LINDA BRUCH | Pioneer Press (Cut Bank, USA)
She knew someday she would stand in front of a class of eager young students, helping them through their daily lessons, while teaching them some life lessons too.
What she didn’t know was that four years of her classroom time would be spent in a place that is a long way from her hometown of Conrad.
In July 2009, after 14 years at Valley Christian School in Spokane, “God just opened some doors and it was obvious he was calling me to do something different,” she said. The ‘something different’ was teaching in Papua New Guinea.
In PNG, Carmen taught second grade for three years and sixth grade for one year. The kids in her classroom were from all over the world. Their parents were in PNG doing mission work.
“We were there to help the national kids too, but our primary purpose was to serve the kids in the mission,” she said. “For the four years I was there, I had kids that came from 10 different countries.”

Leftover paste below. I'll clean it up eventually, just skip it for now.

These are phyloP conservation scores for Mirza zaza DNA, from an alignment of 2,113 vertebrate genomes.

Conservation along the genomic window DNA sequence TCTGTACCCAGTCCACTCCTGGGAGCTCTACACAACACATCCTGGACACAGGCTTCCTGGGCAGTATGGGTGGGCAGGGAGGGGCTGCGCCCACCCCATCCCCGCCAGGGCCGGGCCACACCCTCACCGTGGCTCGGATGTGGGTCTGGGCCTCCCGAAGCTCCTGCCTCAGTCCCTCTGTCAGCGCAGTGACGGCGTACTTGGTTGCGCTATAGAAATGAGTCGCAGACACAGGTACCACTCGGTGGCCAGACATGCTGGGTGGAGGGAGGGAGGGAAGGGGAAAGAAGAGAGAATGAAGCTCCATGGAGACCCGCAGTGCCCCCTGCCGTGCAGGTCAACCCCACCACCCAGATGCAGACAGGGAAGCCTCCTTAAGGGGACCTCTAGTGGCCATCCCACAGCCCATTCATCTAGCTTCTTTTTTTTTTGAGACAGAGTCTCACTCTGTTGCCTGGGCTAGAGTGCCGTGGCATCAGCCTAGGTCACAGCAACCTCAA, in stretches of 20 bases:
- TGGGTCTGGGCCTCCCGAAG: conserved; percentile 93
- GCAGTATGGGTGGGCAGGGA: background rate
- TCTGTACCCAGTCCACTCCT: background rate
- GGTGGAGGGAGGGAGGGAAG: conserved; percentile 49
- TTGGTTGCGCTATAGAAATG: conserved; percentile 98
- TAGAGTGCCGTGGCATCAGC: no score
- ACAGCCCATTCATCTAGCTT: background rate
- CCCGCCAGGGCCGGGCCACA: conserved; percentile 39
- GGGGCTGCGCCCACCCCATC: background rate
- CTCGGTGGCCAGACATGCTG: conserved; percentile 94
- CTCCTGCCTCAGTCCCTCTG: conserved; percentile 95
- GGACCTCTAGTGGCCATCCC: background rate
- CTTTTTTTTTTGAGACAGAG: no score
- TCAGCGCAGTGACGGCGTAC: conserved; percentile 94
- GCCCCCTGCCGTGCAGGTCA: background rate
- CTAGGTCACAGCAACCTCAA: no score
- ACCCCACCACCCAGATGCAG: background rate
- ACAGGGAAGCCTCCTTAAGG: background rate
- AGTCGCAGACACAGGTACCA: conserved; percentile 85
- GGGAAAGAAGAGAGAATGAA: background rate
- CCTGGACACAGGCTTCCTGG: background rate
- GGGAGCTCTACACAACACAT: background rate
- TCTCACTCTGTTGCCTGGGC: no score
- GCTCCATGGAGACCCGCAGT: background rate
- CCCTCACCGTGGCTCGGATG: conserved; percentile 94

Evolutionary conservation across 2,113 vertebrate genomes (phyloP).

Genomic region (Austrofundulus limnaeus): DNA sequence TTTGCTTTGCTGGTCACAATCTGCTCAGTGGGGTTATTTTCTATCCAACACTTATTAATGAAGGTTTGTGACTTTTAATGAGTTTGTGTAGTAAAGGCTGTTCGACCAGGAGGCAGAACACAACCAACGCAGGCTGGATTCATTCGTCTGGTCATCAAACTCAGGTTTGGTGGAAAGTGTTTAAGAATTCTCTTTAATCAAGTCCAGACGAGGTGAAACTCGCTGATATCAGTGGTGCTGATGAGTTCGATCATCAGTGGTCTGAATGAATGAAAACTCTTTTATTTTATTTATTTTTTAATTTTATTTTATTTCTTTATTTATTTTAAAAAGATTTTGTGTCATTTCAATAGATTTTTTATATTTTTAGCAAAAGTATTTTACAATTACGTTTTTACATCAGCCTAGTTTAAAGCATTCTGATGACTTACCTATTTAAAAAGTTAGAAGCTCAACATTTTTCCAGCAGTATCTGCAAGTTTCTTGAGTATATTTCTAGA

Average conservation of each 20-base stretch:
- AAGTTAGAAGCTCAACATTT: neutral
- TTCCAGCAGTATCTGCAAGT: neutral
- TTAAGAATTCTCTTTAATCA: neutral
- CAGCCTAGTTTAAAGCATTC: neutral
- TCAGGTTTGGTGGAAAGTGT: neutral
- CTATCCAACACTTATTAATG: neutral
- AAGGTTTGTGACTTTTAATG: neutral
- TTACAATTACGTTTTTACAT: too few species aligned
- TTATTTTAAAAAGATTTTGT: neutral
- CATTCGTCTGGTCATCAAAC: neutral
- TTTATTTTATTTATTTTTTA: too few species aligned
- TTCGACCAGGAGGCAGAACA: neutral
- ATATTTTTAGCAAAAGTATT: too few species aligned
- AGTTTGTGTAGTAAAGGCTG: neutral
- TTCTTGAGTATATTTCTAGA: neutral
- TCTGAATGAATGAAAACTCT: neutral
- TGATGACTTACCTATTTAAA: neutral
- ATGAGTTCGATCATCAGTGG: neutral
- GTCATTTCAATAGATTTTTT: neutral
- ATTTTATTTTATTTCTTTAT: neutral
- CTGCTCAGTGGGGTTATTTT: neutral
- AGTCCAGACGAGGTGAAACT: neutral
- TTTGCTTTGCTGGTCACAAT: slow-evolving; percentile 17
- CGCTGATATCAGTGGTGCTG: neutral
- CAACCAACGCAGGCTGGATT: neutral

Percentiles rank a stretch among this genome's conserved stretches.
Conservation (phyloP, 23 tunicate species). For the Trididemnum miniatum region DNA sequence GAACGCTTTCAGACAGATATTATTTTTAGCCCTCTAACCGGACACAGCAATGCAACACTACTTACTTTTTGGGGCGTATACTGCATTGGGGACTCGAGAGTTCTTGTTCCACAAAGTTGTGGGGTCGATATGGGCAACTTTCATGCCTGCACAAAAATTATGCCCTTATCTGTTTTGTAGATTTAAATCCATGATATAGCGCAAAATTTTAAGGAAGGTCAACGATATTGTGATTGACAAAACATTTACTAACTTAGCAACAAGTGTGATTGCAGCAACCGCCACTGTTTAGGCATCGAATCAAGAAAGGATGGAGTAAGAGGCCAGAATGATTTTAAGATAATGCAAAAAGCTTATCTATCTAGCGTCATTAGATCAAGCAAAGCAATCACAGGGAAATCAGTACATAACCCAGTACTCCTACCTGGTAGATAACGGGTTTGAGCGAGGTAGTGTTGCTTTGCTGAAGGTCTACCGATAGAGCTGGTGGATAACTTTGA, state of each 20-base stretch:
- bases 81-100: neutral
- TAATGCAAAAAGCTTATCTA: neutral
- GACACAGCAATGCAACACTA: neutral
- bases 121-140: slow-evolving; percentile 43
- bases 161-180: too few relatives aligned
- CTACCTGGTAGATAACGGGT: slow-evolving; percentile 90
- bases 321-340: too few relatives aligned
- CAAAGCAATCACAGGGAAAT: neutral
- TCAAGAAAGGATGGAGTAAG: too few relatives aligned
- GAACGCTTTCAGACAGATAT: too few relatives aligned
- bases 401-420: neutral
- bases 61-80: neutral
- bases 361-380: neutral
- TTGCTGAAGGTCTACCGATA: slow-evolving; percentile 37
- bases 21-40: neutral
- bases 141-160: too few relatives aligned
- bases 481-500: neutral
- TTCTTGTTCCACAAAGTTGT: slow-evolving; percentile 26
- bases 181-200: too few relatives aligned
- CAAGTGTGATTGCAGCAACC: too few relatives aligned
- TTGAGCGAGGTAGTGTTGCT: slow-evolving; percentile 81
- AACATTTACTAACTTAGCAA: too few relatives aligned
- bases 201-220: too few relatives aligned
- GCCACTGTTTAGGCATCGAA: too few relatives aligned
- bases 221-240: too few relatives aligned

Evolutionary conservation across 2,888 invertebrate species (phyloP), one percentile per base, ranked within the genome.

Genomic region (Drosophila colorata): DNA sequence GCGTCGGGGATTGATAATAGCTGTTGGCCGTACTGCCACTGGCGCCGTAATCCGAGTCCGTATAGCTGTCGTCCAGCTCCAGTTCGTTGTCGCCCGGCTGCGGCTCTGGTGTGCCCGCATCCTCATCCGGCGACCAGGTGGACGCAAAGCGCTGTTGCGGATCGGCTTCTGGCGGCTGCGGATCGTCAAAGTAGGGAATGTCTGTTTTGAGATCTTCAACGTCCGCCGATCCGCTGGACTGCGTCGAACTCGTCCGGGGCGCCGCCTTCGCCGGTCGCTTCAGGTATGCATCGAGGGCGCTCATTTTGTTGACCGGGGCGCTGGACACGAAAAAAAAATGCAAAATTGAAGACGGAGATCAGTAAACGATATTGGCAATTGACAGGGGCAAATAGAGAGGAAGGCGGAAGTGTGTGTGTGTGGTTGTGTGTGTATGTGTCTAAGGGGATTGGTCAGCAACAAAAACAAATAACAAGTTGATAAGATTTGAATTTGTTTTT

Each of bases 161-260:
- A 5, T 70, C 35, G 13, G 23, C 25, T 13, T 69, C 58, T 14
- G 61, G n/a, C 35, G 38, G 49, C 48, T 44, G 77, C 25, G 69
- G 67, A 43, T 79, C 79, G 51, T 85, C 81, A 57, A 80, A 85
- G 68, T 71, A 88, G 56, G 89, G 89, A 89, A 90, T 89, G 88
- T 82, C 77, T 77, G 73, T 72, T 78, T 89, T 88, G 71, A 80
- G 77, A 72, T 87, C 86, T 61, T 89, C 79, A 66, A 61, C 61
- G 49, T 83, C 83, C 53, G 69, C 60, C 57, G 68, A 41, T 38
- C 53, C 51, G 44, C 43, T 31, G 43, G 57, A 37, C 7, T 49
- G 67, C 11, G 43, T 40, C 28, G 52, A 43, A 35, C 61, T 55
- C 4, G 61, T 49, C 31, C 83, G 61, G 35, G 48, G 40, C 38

She spoke and taught in English, making her classroom similar to those she taught in in the United States. “The kids were receptive to the American way of teaching,” she said. “However, because these kids come from so many different cultures, it was me that had to learn to be flexible and sometimes go beyond the American way of doing things.”
In helping her kids learn, Carmen learned too. “I never knew what we call Q-tips in America are ear buds in Australia.”
But she learned more than a few new words. “This whole experience taught me to be more aware of different cultures,” she said. “You have to use different aspects of teaching when in a different country too and my time there forced me to open my mind to another way of thinking.”
She continued, “It also really opened my eyes to see how invested the parents and their kids are in the mission work they are doing there. The parents were so grateful to me for what I was doing, because that meant they could continue their missionary work.”
When her four years as an associate were concluded, Carmen said she knew it was time to leave New Guinea and return home to Montana and to her family. “I had originally told my family I would be gone for one year, but then I stayed for four years.
“By the end of that time, I knew it was time to come home,” she said. “But I enjoyed the whole experience. It wasn’t always perfect and it wasn’t always easy, but it was worth it in so many ways. And I would do it again in a minute.”